Recently, we were driving home along Victoria’s Goulburn Valley Highway after spending a relaxing weekend with friends in Gough’s Bay, near Lake Eildon. For anyone unfamiliar with this road, it is a fairly typical B grade highway in Victoria, with a single lane in each direction and dotted with occasional overtaking opportunities, tight sweeping bends and varying gradients. During winter, this road is packed with skiers heading up to Mt Buller in their all-wheel drive Subaru’s and Audi’s. It’s the perfect road for a hot hatch. During summer, the snow melts in the mountains to reveal the vast eucalypt forests of the Victorian High Country, the exclusive domain of real 4WDs. These vehicles are the norm along the Goulburn Valley Highway this time of year despite not being so well suited to this type of road.
Not so Olaf, our Toyota Landcruiser 200. It seems to defy the laws of physics as it trundles along occasionally challenging the speed limit, eating up hills like they weren’t there and negotiating corners faster than a 2,800kg of BHP’s finest should be able to. I was really enjoying the drive home, revelling in the Cruiser’s silky smooth twin turbo V8 as it dispatched the miles behind us. Olaf had recently ticked over 30,000km and I started to reflect on just how good this car is and how much better it seems to get as time goes by.
First…a bit of a history lesson. I never liked Landsruisers and their owners annoyed me. I hated the way they seemed to make 4wding look easy. Then there was their smugness when I had to call on one of them to get me out of a bog or other situation where I lacked forward momentum. Their ‘generosity’ was always accompanied with the same mantra; “Why don’t you just buy yourself a Landcruiser?” It was like nails down a chalk-board. The fact of the matter was that I secretly coveted my neighbours’ cruisers but steadfastly refused to succumb to the temtation. I swore I would never buy one.
That was up until February 2015 when we ordered our new caravan. A 3,500kg town house on wheels. Our hand was forced into buying a new 4wd to tow it and our choices were few. On the list was the 200 series Landcruiser and as much as I wanted to continue by love/hate relationship with them, there was no denying it was the car for us. When we went for our test drive, I hoped it would be awful or that Kylie would find it too big for her to drive every day. None of that eventuated and today the prejudice was well and truly put to the past. We love Olaf and for good reason.
You see, unless you buy an American pick-up truck, there really are few options for a good, solid, full size 4WD towing vehicle and when you take into account the availability of service centres around the country, Toyota is as good as it gets and a long way better than all the alternatives. Nissan had a new Patrol on the market with a big V8 petrol engine which, by all accounts, is an awesome vehicle. Regardless, having experienced owning a petrol V8 4wd in the past, it would take a lot of convincing to get me to buy another one. The fuel use can be scary.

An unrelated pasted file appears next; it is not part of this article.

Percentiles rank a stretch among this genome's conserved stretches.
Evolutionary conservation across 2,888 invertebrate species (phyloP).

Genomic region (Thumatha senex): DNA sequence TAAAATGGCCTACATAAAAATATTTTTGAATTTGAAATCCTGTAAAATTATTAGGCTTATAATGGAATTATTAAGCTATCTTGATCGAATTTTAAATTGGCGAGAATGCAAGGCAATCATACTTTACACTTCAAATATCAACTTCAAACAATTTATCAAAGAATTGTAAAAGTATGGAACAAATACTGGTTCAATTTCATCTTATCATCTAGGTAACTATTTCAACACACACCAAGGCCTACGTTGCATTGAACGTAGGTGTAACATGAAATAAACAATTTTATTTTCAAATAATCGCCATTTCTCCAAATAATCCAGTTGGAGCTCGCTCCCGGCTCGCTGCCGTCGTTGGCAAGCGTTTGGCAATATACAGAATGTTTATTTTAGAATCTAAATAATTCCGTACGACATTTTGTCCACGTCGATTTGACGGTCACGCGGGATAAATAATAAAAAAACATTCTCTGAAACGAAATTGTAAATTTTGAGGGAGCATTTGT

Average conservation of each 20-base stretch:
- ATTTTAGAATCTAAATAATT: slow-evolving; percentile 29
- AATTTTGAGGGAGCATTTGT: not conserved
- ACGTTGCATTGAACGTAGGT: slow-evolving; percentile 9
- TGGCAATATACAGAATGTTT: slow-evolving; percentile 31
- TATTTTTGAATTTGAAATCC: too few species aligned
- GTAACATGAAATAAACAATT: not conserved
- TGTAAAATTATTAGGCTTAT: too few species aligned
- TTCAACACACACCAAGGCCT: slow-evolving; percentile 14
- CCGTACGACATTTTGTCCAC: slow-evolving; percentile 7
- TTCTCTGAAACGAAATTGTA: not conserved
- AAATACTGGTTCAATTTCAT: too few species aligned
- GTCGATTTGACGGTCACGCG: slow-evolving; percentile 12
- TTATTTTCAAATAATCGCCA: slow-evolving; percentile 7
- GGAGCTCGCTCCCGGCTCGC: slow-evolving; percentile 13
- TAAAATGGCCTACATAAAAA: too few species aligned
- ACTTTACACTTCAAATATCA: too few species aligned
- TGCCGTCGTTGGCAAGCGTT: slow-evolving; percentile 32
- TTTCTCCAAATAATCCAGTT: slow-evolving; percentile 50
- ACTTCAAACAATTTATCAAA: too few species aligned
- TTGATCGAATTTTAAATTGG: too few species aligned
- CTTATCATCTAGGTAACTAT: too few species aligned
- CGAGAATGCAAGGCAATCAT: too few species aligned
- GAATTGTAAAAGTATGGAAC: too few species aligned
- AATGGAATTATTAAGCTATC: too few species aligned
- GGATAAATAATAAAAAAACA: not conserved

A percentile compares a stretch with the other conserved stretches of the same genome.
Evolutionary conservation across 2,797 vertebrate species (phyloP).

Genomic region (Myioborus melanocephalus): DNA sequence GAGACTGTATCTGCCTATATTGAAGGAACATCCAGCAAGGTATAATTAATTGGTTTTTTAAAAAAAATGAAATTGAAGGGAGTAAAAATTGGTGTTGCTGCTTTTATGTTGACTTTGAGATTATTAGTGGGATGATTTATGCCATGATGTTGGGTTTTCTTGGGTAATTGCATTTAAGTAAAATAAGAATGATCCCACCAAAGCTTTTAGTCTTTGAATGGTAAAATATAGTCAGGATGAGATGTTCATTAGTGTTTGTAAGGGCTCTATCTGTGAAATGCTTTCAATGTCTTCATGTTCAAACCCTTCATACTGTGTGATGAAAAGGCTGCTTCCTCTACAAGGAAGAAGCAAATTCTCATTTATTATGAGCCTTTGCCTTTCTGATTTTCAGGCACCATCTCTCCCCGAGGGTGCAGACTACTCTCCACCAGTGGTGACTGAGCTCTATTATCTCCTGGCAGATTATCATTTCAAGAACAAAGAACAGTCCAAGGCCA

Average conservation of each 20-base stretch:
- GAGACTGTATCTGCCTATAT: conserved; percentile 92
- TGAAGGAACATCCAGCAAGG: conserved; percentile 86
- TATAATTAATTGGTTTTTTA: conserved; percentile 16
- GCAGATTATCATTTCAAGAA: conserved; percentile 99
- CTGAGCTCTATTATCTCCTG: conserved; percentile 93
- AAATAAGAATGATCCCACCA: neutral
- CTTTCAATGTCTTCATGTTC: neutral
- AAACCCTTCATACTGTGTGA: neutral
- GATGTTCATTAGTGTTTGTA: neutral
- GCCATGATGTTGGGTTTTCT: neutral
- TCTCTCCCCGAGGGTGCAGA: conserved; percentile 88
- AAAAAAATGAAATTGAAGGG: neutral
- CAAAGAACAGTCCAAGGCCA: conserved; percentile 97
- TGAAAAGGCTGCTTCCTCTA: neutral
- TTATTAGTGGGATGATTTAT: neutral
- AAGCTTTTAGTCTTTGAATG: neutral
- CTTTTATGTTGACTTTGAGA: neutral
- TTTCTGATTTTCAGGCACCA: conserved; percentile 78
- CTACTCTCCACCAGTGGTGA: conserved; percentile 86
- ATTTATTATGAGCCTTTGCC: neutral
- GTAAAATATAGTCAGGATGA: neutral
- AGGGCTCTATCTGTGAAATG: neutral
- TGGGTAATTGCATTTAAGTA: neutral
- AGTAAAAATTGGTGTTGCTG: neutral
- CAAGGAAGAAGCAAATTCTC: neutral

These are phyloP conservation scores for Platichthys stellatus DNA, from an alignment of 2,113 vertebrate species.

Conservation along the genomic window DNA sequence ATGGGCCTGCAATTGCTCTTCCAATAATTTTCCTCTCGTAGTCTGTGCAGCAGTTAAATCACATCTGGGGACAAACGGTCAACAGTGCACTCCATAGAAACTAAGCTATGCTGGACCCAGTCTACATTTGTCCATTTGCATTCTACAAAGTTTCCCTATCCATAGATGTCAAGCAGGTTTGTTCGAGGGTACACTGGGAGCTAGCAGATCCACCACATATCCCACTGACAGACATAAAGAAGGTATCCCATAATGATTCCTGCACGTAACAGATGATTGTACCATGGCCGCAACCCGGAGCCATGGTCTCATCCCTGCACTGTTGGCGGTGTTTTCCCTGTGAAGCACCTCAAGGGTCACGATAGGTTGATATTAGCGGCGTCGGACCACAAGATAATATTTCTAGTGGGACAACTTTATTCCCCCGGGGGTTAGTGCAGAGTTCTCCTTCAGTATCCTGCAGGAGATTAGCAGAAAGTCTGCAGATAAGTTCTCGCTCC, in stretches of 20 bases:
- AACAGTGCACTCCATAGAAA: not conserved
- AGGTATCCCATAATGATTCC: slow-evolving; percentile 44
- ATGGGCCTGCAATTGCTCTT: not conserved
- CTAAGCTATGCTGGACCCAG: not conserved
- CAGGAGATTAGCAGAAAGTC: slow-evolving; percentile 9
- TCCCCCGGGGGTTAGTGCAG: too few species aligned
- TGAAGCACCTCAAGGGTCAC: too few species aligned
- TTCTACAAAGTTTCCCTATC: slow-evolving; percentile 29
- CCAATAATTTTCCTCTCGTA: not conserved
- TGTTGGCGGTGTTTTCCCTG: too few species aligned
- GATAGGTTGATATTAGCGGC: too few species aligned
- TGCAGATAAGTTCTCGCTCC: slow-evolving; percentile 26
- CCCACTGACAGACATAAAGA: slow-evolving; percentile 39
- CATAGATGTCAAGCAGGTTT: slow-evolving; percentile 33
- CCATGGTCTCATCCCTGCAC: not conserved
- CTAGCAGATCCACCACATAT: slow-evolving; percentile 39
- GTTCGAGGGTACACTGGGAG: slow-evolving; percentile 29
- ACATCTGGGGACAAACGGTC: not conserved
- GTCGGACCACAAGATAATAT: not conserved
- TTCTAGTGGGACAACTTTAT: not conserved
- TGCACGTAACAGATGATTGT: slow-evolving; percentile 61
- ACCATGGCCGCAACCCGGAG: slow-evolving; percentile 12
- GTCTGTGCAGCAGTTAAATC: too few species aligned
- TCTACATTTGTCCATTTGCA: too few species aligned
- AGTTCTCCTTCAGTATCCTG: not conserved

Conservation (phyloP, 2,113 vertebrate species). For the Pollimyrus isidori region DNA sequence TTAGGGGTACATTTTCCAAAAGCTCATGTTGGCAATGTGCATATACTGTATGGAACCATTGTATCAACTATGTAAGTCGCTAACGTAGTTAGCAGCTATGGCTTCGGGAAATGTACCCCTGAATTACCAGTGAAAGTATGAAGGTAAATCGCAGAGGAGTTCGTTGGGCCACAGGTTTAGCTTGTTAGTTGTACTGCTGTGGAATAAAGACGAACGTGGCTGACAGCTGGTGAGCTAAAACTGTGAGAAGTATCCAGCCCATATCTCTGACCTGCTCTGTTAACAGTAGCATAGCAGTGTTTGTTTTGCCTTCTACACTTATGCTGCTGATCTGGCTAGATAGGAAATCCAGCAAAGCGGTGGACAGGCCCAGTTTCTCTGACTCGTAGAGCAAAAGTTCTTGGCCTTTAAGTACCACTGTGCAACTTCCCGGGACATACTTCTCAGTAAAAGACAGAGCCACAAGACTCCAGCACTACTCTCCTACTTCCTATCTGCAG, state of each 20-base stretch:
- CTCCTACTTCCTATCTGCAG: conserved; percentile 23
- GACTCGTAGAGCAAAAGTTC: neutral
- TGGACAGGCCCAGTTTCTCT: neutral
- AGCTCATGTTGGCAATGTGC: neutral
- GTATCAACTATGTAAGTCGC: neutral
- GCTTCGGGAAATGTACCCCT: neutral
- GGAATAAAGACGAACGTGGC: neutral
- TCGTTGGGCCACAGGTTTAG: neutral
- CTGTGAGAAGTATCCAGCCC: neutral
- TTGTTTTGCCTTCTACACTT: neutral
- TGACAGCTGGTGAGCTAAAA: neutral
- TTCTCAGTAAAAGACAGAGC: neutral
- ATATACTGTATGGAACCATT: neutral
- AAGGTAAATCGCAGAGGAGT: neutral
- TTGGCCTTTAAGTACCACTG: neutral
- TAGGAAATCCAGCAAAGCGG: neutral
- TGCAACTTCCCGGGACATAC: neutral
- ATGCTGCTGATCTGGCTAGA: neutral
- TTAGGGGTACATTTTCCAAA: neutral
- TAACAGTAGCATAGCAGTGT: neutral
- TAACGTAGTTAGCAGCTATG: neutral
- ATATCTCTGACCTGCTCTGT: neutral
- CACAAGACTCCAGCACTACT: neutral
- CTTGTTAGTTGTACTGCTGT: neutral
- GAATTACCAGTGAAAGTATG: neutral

The Cruiser’s engine is magic and it seems to have loosened up considerably since we first got it. It feels smoother and more willing to rev. At first, I thought Toyota had got the transmission all wrong but now that I’ve driven it and gotten used to it, I reckon Toyota knew exactly what they were doing. You very rarely find yourself in the wrong gear. If you do, all it takes is a slight depression of the loud pedal and it kicks down a cog and rockets on in a satisfying swell of torque.
What continually amazes me is just how economic the Cruiser is. We don’t drive it like we’ve stolen it but we don’t baby it either. This trip, in particular, I drove a little more enthusiastically than I might otherwise and it still returned an average of 11.4l/100ks. Granted this is not as good as some of the other modern 4wds but for a big V8, this is outstanding. It challenges the fuel economy of my old 2.5l Discovery and is way better than our 3.0 Patrol…!
Overtaking on a road like the Goulburn is when you really appreciate the V8. Sink the boot in and the motor responds with a satisfying shove in the kidneys accompanied by a nice soundtrack. It feels unstoppable. Unrelenting. Awesome.
Putting the big van on the back changes the equation somewhat but the Cruiser takes this in its stride. The long travel accelerator requires a decent stomp to get the whole rig moving, but it does get going much better that you might expect. It will cruise all day at the speed limit with the van on the back and, apart from the shorter distances between fuel stops, it’s easy to forget the caravan is there.
We’ve done pretty much all the mods we intend to do for the time being. Dual battery system, UHF radio, drawer system, power outlets in the rear, tire pressure monitoring system, Scanguage, rear view camera and driving lights. The Lovell’s GVM upgrade suspension has proved to be a wise decision. Surprisingly, I reckon the Toyota steel bull bar is the best looking of all the alternatives. Once the warranty has run out we plan to up the performance a bit with a modified exhaust and performance chip. We did the same thing to our Patrol and the results of that were amazing.
Other mods we have planned are a catch can and perhaps a secondary fuel filter. For now, Olaf is doing the job extremely well. It’s powerful, comfortable, reliable, and reasonably economic to run plus it tows like a dream. You can’t really ask for much more…!